Lexan Polycarbonate Sheeting are clear and tough

Polycarbonate products offer a unique balance of helpful features which include temperature resistance, impact resistance and optical properties position polycarbonates between commodity plastic materials and engineering plastic materials.
Polycarbonate is a very high quality material. Whilst it offers significant impact-resistance, it has reduced scratch-resistance and so a hard coating may be applied to polycarbonate eye protection lenses as well as polycarbonate exterior vehicle equipment. The properties relating to polycarbonate tend to be along the lines of those of polymethyl methacrylate (PMMA, acrylic), although polycarbonate is always stronger, it is usable in a wider temperature range and is a bit more expensive. This plastic polymer is highly transparent to visible light and it has better light transmission characteristics than many kinds of glass.
Polycarbonate has a glass transition temperature of approximately 150 °C (302 °F), consequently it softens slowly above this point and flows above about 300°C (572 °F). Tools must be held at higher temperatures, generally above 80 °C (176 °F) in order to make strain- and reduced stress products.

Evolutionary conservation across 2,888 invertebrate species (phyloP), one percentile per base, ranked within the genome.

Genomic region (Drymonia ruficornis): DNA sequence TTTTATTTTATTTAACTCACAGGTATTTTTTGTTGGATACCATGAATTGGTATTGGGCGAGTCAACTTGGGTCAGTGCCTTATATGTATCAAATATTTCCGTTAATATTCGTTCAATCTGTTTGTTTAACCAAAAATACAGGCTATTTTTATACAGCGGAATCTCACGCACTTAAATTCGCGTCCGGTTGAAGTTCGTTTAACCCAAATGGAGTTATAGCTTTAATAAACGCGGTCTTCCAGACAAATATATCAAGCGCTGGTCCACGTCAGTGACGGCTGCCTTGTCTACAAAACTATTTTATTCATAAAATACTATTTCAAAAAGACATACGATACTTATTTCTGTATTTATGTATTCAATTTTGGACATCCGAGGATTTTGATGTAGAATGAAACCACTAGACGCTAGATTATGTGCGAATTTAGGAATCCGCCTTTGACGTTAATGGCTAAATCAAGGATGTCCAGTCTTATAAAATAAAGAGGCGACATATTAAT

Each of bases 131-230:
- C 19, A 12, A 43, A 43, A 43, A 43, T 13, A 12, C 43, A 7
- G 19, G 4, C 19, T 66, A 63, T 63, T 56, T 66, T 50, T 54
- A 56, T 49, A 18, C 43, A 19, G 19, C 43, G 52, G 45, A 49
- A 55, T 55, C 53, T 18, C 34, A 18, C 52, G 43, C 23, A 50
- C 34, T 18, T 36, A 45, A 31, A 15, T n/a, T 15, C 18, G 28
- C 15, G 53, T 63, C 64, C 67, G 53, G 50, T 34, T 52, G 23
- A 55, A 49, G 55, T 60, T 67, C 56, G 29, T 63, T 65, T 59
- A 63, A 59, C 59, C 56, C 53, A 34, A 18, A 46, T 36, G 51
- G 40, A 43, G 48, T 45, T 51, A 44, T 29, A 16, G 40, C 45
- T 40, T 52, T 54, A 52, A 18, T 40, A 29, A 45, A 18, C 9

Unlike many thermoplastics, polycarbonate can undergo dramatic shape changes without breaking. For that reason, it could be processed and formed   without needing to be heated using standard sheet metal techniques, such as forming bends with a brake. Even for sharp angle bends having a tight radius, no heating is generally necessary. This makes it attractive prototyping applications where transparent or electrically non-conductive parts are required, which cannot be produced from sheet metal. Remember that PMMA/Plexiglas, that is certainly similar in appearance to polycarbonate, but is brittle and cannot be bent unless it is heated.
Polycarbonate is commonly found in eye protection, along with other projectile-resistant see through applications that would normally be thought of as requiring the use of glass, but require greater impact-resistance. Several types of lenses are created from polycarbonate, including automotive headlamp lenses, lighting lenses, sunglass/eyeglass lenses, swimming and SCUBA goggles, and safety glasses for use in sporting helmets/masks and police riot gear. Windscreens in small motorized vehicles are typically made up of polycarbonate, such as for motorcycles, ATVs, golf carts, and small planes and helicopters.

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